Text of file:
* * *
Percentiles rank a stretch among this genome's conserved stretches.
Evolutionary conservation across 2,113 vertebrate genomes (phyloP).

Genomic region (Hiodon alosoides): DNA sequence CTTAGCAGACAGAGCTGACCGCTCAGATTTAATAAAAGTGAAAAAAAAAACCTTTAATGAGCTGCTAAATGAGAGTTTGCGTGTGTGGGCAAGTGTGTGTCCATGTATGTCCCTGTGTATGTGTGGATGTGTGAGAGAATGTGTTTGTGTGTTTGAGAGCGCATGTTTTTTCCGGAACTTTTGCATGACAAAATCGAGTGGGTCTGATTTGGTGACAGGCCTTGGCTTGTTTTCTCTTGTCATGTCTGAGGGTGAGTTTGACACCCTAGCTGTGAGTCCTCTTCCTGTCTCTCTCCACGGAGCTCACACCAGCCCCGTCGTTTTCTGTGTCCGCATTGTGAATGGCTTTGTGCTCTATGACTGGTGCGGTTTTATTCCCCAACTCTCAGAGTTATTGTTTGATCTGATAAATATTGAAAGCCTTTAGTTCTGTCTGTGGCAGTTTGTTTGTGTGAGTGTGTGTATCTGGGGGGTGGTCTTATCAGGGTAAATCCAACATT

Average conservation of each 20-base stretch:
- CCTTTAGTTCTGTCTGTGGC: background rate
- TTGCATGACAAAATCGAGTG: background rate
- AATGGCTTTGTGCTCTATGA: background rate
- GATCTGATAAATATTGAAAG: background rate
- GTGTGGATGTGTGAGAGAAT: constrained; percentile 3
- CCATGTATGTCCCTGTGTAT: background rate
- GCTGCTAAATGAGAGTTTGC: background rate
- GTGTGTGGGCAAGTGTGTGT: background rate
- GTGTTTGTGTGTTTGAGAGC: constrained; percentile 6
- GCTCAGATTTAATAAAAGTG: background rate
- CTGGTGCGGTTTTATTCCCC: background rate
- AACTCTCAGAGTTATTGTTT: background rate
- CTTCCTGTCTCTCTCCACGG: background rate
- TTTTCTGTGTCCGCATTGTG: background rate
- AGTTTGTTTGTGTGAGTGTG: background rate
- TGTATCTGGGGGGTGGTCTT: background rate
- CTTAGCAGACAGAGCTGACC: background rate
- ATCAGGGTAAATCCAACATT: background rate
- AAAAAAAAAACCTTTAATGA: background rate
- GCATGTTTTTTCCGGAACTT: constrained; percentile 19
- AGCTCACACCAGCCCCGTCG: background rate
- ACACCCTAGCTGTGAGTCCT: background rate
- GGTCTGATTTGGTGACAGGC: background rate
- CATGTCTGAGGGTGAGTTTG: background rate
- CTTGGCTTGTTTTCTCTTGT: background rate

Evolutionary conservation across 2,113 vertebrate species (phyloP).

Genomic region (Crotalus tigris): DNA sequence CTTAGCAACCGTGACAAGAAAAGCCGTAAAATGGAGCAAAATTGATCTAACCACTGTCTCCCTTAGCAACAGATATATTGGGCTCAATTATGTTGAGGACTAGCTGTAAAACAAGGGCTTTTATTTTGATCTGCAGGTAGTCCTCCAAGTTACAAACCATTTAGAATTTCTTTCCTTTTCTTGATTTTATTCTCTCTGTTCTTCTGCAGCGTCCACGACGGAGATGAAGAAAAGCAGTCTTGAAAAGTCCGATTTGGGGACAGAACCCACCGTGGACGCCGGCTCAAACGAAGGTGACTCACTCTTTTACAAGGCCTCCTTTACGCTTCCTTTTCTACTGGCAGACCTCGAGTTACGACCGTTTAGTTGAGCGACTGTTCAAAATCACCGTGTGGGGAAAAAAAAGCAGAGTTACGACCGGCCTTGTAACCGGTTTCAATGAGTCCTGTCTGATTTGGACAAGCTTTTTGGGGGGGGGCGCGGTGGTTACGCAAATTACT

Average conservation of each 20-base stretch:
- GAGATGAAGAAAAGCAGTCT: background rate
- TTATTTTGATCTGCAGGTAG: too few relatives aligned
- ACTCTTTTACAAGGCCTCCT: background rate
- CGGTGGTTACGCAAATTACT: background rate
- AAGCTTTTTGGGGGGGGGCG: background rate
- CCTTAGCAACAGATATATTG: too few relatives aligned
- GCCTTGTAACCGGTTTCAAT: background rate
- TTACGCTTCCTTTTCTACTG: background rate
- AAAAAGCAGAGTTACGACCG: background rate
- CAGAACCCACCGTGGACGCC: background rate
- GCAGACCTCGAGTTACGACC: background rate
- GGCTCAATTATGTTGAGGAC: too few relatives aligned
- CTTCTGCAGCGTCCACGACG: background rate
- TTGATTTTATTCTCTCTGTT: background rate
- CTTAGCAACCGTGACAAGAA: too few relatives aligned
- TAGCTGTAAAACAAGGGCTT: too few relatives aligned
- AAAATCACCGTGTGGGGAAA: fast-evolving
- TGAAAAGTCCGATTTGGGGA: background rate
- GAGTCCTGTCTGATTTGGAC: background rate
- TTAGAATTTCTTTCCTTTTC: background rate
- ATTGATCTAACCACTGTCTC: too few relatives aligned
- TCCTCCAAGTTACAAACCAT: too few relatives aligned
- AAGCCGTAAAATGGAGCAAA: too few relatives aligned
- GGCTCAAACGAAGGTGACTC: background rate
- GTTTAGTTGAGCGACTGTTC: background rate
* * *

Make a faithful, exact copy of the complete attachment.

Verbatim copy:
Percentiles rank a stretch among this genome's conserved stretches.
Evolutionary conservation across 2,113 vertebrate genomes (phyloP).

Genomic region (Hiodon alosoides): DNA sequence CTTAGCAGACAGAGCTGACCGCTCAGATTTAATAAAAGTGAAAAAAAAAACCTTTAATGAGCTGCTAAATGAGAGTTTGCGTGTGTGGGCAAGTGTGTGTCCATGTATGTCCCTGTGTATGTGTGGATGTGTGAGAGAATGTGTTTGTGTGTTTGAGAGCGCATGTTTTTTCCGGAACTTTTGCATGACAAAATCGAGTGGGTCTGATTTGGTGACAGGCCTTGGCTTGTTTTCTCTTGTCATGTCTGAGGGTGAGTTTGACACCCTAGCTGTGAGTCCTCTTCCTGTCTCTCTCCACGGAGCTCACACCAGCCCCGTCGTTTTCTGTGTCCGCATTGTGAATGGCTTTGTGCTCTATGACTGGTGCGGTTTTATTCCCCAACTCTCAGAGTTATTGTTTGATCTGATAAATATTGAAAGCCTTTAGTTCTGTCTGTGGCAGTTTGTTTGTGTGAGTGTGTGTATCTGGGGGGTGGTCTTATCAGGGTAAATCCAACATT

Average conservation of each 20-base stretch:
- CCTTTAGTTCTGTCTGTGGC: background rate
- TTGCATGACAAAATCGAGTG: background rate
- AATGGCTTTGTGCTCTATGA: background rate
- GATCTGATAAATATTGAAAG: background rate
- GTGTGGATGTGTGAGAGAAT: constrained; percentile 3
- CCATGTATGTCCCTGTGTAT: background rate
- GCTGCTAAATGAGAGTTTGC: background rate
- GTGTGTGGGCAAGTGTGTGT: background rate
- GTGTTTGTGTGTTTGAGAGC: constrained; percentile 6
- GCTCAGATTTAATAAAAGTG: background rate
- CTGGTGCGGTTTTATTCCCC: background rate
- AACTCTCAGAGTTATTGTTT: background rate
- CTTCCTGTCTCTCTCCACGG: background rate
- TTTTCTGTGTCCGCATTGTG: background rate
- AGTTTGTTTGTGTGAGTGTG: background rate
- TGTATCTGGGGGGTGGTCTT: background rate
- CTTAGCAGACAGAGCTGACC: background rate
- ATCAGGGTAAATCCAACATT: background rate
- AAAAAAAAAACCTTTAATGA: background rate
- GCATGTTTTTTCCGGAACTT: constrained; percentile 19
- AGCTCACACCAGCCCCGTCG: background rate
- ACACCCTAGCTGTGAGTCCT: background rate
- GGTCTGATTTGGTGACAGGC: background rate
- CATGTCTGAGGGTGAGTTTG: background rate
- CTTGGCTTGTTTTCTCTTGT: background rate

Evolutionary conservation across 2,113 vertebrate species (phyloP).

Genomic region (Crotalus tigris): DNA sequence CTTAGCAACCGTGACAAGAAAAGCCGTAAAATGGAGCAAAATTGATCTAACCACTGTCTCCCTTAGCAACAGATATATTGGGCTCAATTATGTTGAGGACTAGCTGTAAAACAAGGGCTTTTATTTTGATCTGCAGGTAGTCCTCCAAGTTACAAACCATTTAGAATTTCTTTCCTTTTCTTGATTTTATTCTCTCTGTTCTTCTGCAGCGTCCACGACGGAGATGAAGAAAAGCAGTCTTGAAAAGTCCGATTTGGGGACAGAACCCACCGTGGACGCCGGCTCAAACGAAGGTGACTCACTCTTTTACAAGGCCTCCTTTACGCTTCCTTTTCTACTGGCAGACCTCGAGTTACGACCGTTTAGTTGAGCGACTGTTCAAAATCACCGTGTGGGGAAAAAAAAGCAGAGTTACGACCGGCCTTGTAACCGGTTTCAATGAGTCCTGTCTGATTTGGACAAGCTTTTTGGGGGGGGGCGCGGTGGTTACGCAAATTACT

Average conservation of each 20-base stretch:
- GAGATGAAGAAAAGCAGTCT: background rate
- TTATTTTGATCTGCAGGTAG: too few relatives aligned
- ACTCTTTTACAAGGCCTCCT: background rate
- CGGTGGTTACGCAAATTACT: background rate
- AAGCTTTTTGGGGGGGGGCG: background rate
- CCTTAGCAACAGATATATTG: too few relatives aligned
- GCCTTGTAACCGGTTTCAAT: background rate
- TTACGCTTCCTTTTCTACTG: background rate
- AAAAAGCAGAGTTACGACCG: background rate
- CAGAACCCACCGTGGACGCC: background rate
- GCAGACCTCGAGTTACGACC: background rate
- GGCTCAATTATGTTGAGGAC: too few relatives aligned
- CTTCTGCAGCGTCCACGACG: background rate
- TTGATTTTATTCTCTCTGTT: background rate
- CTTAGCAACCGTGACAAGAA: too few relatives aligned
- TAGCTGTAAAACAAGGGCTT: too few relatives aligned
- AAAATCACCGTGTGGGGAAA: fast-evolving
- TGAAAAGTCCGATTTGGGGA: background rate
- GAGTCCTGTCTGATTTGGAC: background rate
- TTAGAATTTCTTTCCTTTTC: background rate
- ATTGATCTAACCACTGTCTC: too few relatives aligned
- TCCTCCAAGTTACAAACCAT: too few relatives aligned
- AAGCCGTAAAATGGAGCAAA: too few relatives aligned
- GGCTCAAACGAAGGTGACTC: background rate
- GTTTAGTTGAGCGACTGTTC: background rate